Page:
Disdain for “political correctness” is often positioned as a
concern that some important truth is not being spoken for fear of
offending someone. But that concern is nothing but smoke and mirrors.
To invoke “political correctness” is really to be concerned about loss
of power and privilege. It is about disappointment that some “ism” that
was ingrained in our society, so much that citizens of privilege could
express the bias through word and deed without fear of reprisal, has
been shaken loose. Charging “political correctness” generally means
this: “I am comfortable with my privilege. I don’t want to have to
question it. I don’t want to have to think before I speak or act. I
certainly don’t wish to inconvenience myself for the comfort of lesser
people (whoever those people may be–women, people of color, people
with disabilities, etc.)”
It is telling to me that those who
say that being respectful and honoring another person’s humanity (by,
say, using the preferred term for a racial group) doesn’t matter are
those who are not generally among the marginalized. It is rarely a
woman who complains that her employer is too strict in policing sexual
harassment or that her office works hard to eliminate sexist and
demeaning language. It is rarely a person with a developmental
disability who will argue that society has become too vigilant about
the use of the word “retard,” it will be someone like Rush Limbaugh …
To be quite honest, it’s a way to guard against feeling like an asshole for saying something insensitive. I don’t like that feeling of having stepped in it by offending someone, I don’t know anyone who does, and so if you make it about the stifling of your free speech, you get the out. If only people would stop being offended, you’d no longer be offensive!
But what’s the important truth not being spoken because of subtle societal pressure not to be a douchebag?What’s the important truth there that has to be protected? That some people ARE retards? I don’t think anyone would argue retards don’t exist. I personally think associating the Palins with retards is an insult to the developmentally challenged, but look, nobody’s saying you can’t say what you want to say.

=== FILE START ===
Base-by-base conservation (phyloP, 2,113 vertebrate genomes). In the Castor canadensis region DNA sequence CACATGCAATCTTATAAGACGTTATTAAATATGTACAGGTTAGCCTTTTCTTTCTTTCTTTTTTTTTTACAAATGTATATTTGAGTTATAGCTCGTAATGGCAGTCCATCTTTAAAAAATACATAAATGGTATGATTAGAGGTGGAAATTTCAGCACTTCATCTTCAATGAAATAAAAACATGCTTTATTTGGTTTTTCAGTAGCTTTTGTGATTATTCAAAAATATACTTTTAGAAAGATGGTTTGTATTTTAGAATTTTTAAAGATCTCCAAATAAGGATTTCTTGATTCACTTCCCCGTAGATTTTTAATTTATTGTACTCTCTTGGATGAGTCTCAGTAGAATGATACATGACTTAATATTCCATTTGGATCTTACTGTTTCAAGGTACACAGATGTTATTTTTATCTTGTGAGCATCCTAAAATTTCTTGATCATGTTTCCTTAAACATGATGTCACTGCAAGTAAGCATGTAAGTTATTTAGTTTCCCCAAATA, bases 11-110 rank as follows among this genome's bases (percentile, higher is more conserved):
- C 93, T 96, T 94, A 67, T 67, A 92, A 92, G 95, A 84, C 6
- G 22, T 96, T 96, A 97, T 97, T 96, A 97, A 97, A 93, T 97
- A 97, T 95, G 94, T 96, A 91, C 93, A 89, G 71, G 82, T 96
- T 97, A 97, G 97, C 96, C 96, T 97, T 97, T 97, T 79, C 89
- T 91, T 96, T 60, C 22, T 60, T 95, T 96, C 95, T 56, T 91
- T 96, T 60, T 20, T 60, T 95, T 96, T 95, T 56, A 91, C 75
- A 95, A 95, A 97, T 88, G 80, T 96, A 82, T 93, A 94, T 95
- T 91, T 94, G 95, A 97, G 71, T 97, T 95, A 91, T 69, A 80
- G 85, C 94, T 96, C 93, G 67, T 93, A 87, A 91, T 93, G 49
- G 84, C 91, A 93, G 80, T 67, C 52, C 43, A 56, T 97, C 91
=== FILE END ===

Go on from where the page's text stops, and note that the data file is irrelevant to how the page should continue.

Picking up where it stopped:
Even the most doctrinaire civil libertarians in the world don’t think you ought to be jailed for calling someone a retard, they just reserve the right to look at you sideways and chastise you for being insensitive. I’m sorry, but your First Amendment rights do not include the right to universal approval every time you open your yap.
The argument, of course, is that political correctness prevents you from being who you really want to be, and that subtle societal pressure is as much a form of censorship as throwing someone in jail. Frogs, boiling water, Nazis sliding down slippery slopes, etc. All it truly does is frame the question somewhat starkly: How important is it to you to demean other people? Is it important enough that you suffer the consequences?
Yes, the consequences are different now than they were, say, twenty years ago, but that’s not some new oppression.The consequences are always different. Society’s definitions of what is acceptable are always changing. There’s some pervasive idea that everything was static up until 1969 or something, but the staggering amount of 18th century lit I spent college immersed in would argue the way the ruling classes treated people and the way the people took it or didn’t changed dramatically several dozen times prior to hippies and women’s libbers showing up on the scene.
And yes, people who grew up with one set of rules for acceptability find themselves uncomfortable with another because they’ll step in it occasionally. Pace Mr. Limbaugh, but the vast majority of people who witness an honest mistake will not cut your head off for it. (There are those who will, and they SUCK, and political correctness is just the thing they’re using to enforce their suck today. Without the concept of political correctness, they would use something else for their power trips. Again, twas ever thus.) But if you think the vast majority of people don’t know the difference between an honest mistake and intended harassment, and that you can pass the latter off as the former, you need to find some new people to hang out with.
I’m not bothered by some things other people are bothered by; however, that doesn’t make me right and them wrong. If I say look, it pisses me off that you do that or say that, do you have a response as to why it’s important to you to do that which is offensive to me? If it’s a good reason, maybe we can work this out. BECAUSE I CAN is not a good reason. It may be correct, but it won’t buy you off my shit list or anyone else’s.